"When the wind blows in an olive grove, the silvery underside of the foliage flips over like in a wave," Paula said. "The effect is that of the trees giving off their own light. Now you have the fragrance of the salvia plant and the light of the olive tree. Whenever there is mention in the Torah of incense being burned in the Temple, there is also a mention of light. Light and fragrance, they are mentioned together in the Torah. These things don't escape our sages."

They don't. And when we light the menorah later this week and the candles flicker in their cups and blaze up like salvias bursting into bloom, I will think of the Moriah plants and the olive trees and the miracle of the light that lasted for eight days.

Write to Irene Virag at 1019 Fort Salonga Rd., Suite 10, #302, Northport, NY 11768
or email

Tuesday, December 12, 2006

Paris Hilton Poinsettias?

Today is National Poinsettia Day. I wonder what Joel Roberts Poinsett would make of what’s happened to the tall, weedy red shrub he spotted growing wild in Taxco, Mexico in December of 1828. I remember being in Taxco more than a few years ago and all I saw were jewelry shops.

Never mind that Poinsett was a skilled politician and the first U.S. ambassador to Mexico. Never mind that he would go on to be a secretary of war and a founder of a museum that would become the Smithsonian Institution. Poinsett was an amateur horticulturist, so he did what any gardener would do – he stopped to snip a cutting. He sent it to his plantation in South Carolina and a year later the fiery plant was a blazing success at the Pennsylvania Horticultural Society’s exposition. The rest, as they say, is history.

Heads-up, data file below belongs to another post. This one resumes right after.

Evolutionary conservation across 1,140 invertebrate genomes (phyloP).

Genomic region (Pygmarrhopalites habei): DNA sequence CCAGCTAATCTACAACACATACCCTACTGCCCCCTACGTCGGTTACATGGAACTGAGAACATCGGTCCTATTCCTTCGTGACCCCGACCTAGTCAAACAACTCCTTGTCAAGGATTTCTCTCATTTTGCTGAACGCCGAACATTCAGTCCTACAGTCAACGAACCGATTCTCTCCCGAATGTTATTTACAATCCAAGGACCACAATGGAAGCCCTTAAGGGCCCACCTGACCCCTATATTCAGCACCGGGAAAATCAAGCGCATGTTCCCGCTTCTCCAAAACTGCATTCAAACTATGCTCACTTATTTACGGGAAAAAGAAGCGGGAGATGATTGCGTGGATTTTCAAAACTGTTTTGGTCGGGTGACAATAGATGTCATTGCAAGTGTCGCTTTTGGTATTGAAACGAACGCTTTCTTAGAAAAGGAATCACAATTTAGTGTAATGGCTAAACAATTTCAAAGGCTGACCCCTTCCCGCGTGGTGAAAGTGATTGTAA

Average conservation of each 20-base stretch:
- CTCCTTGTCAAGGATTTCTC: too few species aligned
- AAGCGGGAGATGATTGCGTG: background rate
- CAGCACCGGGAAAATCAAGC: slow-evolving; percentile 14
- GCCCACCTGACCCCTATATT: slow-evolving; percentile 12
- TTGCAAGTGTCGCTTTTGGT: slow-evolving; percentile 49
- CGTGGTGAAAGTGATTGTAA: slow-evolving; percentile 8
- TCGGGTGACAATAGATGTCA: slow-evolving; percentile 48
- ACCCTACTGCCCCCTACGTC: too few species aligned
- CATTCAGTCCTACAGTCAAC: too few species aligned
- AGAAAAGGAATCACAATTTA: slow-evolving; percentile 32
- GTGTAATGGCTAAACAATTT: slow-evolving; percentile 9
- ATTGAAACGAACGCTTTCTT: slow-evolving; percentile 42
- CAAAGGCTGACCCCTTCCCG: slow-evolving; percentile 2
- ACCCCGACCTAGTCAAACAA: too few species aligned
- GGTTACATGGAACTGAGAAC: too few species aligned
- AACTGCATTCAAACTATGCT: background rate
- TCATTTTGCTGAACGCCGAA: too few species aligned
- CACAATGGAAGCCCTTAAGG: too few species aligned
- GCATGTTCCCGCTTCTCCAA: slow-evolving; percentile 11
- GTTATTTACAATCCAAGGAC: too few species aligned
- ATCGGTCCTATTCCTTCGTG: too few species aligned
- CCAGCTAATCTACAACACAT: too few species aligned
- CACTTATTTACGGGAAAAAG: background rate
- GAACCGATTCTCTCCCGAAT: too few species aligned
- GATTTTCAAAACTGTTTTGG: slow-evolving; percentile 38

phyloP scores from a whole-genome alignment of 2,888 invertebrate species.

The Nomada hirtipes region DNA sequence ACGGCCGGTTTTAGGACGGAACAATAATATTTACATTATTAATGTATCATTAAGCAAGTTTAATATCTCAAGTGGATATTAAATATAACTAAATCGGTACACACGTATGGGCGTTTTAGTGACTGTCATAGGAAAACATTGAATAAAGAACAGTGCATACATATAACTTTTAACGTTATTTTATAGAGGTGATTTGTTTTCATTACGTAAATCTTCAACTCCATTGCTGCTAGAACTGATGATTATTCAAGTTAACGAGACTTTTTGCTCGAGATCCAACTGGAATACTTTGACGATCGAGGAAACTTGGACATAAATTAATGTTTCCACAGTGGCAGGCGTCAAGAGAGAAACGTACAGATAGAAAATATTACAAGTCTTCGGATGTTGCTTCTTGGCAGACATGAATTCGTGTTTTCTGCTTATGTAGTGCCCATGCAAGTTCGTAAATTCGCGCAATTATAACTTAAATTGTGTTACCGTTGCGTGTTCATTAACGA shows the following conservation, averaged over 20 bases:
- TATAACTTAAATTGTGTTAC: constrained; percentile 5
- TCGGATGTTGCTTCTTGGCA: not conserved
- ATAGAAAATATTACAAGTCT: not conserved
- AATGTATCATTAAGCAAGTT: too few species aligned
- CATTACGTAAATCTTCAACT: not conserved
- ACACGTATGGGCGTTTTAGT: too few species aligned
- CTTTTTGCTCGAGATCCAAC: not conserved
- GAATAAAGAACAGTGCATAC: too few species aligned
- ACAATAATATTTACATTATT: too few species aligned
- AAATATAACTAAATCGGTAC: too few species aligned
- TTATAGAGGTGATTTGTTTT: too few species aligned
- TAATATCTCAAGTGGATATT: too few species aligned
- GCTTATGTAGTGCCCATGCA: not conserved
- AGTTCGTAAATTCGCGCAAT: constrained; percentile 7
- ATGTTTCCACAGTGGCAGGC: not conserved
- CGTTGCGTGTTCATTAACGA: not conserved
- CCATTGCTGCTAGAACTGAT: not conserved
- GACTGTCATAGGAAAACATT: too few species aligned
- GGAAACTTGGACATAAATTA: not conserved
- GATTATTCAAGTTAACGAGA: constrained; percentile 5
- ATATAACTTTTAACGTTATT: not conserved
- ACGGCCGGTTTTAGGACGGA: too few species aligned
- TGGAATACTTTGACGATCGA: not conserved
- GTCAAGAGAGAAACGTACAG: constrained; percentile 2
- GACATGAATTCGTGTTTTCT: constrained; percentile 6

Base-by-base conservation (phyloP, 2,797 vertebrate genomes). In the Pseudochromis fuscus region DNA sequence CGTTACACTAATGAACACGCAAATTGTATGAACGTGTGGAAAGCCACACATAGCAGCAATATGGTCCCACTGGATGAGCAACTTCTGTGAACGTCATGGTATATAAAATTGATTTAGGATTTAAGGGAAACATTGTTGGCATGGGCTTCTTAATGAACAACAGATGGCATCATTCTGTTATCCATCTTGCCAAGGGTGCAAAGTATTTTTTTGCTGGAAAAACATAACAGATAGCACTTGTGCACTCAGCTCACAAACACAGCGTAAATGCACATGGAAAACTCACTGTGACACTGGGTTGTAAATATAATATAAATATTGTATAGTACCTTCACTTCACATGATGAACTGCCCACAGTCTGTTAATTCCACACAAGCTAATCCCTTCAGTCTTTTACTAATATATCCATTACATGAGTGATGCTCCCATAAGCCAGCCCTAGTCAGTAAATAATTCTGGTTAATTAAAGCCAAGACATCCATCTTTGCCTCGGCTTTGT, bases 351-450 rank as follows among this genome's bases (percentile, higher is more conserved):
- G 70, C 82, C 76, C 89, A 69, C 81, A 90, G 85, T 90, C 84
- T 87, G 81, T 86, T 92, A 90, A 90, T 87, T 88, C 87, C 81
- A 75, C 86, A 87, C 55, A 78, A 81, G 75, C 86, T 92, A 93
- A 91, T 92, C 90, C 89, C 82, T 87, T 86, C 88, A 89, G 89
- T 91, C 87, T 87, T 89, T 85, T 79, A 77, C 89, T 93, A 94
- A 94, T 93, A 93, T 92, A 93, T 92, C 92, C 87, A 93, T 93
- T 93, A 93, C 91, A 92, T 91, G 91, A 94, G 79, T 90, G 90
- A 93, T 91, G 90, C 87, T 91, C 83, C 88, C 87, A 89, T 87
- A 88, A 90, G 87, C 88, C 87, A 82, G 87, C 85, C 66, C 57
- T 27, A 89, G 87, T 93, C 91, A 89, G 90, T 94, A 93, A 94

Poinsett died on Dec. 12, 1951 and Congress later decided to honor him and the plant he discovered with their very own day.

A lot has happened to poinsettias since then. But I’m not talking about all the work hybridizers have been doing – concocting dozens of shades of red or introducing pink and white and lemon and apricot and marbled cultivars. Or creating variegated foliage and tweaking the shape of the leaves and making bigger bracts – that’s what the colorful “petals” are called – and ruffled bracts and crinkled bracts. Forget all that.

Today, I’m talking about the gussied-up poinsettia impersonators I saw at Hicks Nurseries here on Long Island. Poinsettias with bracts of blue and purple and orange and yellow – and even weirdly mottled ones. Poinsettias that shine and shimmer with silver and gold and pink glitter. Poinsettias that have been dyed and sprayed and shined like a Las Vegas showgirl. There’s even one that’s been dolled up with iridescent pink glitter. Walt Dworkin in the Hicks greenhouse department nicknamed it the Paris Hilton Poinsettia. Guess what? Customers snapped it up like paparazzi going after the real Paris Hilton, who – come to think of it – is no slouch herself when it comes to glam and glitter.

I should mention that the spray-on dyes and glue are specially formulated by Fred C. Gloeckner, a commercial horticultural supplier in upstate New York, so the plants can still breathe. How thoughtful.

So give yourself – or someone you love – a poinsettia today. As for me, I’m sticking with red. Hey, I don’t wear makeup – why should my poinsettias?

Let me know what you think of the floral floozies that seem to be this season’s rage.

Saturday, December 09, 2006

Irresistible Amaryllis

I don’t know about you but I love amaryllis. Don’t worry if you didn’t pot one up to bloom for Christmas. You can plant them anytime. I usually stagger my planting every couple of weeks through January so I have waves of flowers to brighten dreary winter days. One year, I had so many flowers I made bouquets when the blooms got too heavy and the stems flopped over. It was like having an indoor cutting garden. And they lasted a long time in the vase – about two weeks.